Chapter

The Construction of “Jewish Criminality” in Nazi Germany

Michael Berkowitz

in The Crime of My Very Existence

Published by University of California Press

Published in print March 2007 | ISBN: 9780520251120
Published online March 2012 | e-ISBN: 9780520940680 | DOI: http://dx.doi.org/10.1525/california/9780520251120.003.0002
The Construction of “Jewish Criminality” in Nazi Germany

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This chapter shows that the right wing's essentialized construct of the Jew as criminal in the Weimar period was translated into policy and action in Germany after 1933. Until 1938, when the Nazis unequivocally embraced the guiding principle that “The Jew is outside the law,” they often took pains to charge individual Jews with specific crimes, usually focusing on technical aspects of tax laws and currency-exchange regulations. On the one hand, they sought to exploit the racist agenda and traditional anti-Semitic stereotypes. On the other, they wanted to give the impression that the Nazi State was simply zealous in applying the letter of the law.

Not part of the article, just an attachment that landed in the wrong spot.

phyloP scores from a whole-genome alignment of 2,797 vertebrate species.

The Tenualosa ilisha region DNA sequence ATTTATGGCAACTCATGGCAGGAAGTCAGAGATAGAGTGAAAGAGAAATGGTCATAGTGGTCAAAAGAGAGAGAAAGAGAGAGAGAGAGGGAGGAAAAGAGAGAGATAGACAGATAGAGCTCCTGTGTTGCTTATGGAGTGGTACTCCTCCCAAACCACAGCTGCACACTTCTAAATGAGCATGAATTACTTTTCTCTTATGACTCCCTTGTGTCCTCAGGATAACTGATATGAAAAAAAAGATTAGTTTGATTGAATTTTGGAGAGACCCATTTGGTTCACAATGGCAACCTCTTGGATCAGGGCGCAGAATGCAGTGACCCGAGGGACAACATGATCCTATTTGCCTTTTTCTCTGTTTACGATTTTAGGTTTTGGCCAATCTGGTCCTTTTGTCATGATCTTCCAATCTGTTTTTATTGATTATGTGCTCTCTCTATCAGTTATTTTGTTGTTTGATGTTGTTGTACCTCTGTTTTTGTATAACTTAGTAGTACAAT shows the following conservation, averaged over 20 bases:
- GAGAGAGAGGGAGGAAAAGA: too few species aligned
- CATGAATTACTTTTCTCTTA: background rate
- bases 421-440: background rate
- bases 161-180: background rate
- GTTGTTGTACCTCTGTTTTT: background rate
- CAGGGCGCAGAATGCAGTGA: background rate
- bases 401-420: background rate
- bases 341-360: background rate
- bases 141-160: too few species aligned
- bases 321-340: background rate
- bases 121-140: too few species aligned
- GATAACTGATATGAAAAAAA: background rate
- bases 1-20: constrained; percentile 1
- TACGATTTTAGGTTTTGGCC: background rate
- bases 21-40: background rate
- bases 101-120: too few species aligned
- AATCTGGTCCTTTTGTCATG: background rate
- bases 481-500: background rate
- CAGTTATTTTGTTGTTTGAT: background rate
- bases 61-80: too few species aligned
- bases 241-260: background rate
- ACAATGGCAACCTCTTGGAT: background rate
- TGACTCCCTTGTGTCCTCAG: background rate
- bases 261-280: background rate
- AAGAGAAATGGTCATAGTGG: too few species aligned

Keywords: Jewish criminal; Weimar period; Nazi Germany; tax laws; racism; anti-Semitic stereotype

Chapter.  8032 words.  Illustrated.

Subjects: Modern History (1700 to 1945)

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